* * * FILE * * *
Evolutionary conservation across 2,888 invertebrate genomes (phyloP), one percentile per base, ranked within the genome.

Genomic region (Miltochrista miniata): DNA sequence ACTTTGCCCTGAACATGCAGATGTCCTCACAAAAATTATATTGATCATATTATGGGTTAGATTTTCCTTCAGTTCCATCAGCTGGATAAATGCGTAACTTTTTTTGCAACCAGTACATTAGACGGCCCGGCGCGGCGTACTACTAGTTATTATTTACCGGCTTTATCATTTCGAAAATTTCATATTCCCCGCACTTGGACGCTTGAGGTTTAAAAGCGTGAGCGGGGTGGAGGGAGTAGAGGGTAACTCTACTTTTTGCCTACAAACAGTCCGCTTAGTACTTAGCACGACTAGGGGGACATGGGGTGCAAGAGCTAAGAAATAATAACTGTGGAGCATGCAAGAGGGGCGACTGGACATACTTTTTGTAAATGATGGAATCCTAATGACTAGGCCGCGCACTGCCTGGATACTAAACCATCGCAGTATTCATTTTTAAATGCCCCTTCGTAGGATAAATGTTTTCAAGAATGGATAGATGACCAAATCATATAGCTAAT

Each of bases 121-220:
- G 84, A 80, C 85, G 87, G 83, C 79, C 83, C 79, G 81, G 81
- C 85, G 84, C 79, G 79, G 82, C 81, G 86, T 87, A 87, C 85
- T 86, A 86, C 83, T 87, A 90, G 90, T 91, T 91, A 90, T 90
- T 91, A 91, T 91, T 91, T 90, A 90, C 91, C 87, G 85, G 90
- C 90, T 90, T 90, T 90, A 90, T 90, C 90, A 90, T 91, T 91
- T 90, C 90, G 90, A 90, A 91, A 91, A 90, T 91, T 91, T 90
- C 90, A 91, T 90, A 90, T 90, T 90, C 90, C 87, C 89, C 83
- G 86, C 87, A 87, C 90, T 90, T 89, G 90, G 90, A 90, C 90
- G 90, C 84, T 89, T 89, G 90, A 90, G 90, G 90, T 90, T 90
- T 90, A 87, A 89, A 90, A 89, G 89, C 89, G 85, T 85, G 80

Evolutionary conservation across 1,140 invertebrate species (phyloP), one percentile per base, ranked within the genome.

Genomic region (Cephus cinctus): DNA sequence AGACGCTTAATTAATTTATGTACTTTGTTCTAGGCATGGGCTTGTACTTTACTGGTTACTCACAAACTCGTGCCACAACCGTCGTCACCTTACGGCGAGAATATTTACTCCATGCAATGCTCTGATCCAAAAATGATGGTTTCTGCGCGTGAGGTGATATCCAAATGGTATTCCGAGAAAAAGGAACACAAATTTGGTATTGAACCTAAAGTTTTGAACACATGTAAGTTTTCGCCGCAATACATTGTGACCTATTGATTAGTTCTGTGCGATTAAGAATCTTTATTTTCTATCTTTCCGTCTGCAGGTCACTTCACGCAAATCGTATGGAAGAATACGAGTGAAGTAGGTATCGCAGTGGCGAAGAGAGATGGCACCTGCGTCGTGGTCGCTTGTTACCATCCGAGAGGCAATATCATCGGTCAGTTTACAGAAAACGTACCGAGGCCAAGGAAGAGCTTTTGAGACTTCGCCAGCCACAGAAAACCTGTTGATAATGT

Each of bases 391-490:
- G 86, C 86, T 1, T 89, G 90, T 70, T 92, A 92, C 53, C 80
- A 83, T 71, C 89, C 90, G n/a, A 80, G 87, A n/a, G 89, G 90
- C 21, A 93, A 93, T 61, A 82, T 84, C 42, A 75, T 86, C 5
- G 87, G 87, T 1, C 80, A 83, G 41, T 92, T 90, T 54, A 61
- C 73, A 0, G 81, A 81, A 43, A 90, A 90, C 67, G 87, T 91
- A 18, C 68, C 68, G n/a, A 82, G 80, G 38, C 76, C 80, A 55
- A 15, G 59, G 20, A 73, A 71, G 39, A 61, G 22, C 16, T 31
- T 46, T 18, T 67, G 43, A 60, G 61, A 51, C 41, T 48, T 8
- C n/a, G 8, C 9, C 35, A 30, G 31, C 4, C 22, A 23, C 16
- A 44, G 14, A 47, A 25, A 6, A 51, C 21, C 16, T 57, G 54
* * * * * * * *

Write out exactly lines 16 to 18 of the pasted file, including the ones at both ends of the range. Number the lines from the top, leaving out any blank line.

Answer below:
Each of bases 391-490:
- G 86, C 86, T 1, T 89, G 90, T 70, T 92, A 92, C 53, C 80
- A 83, T 71, C 89, C 90, G n/a, A 80, G 87, A n/a, G 89, G 90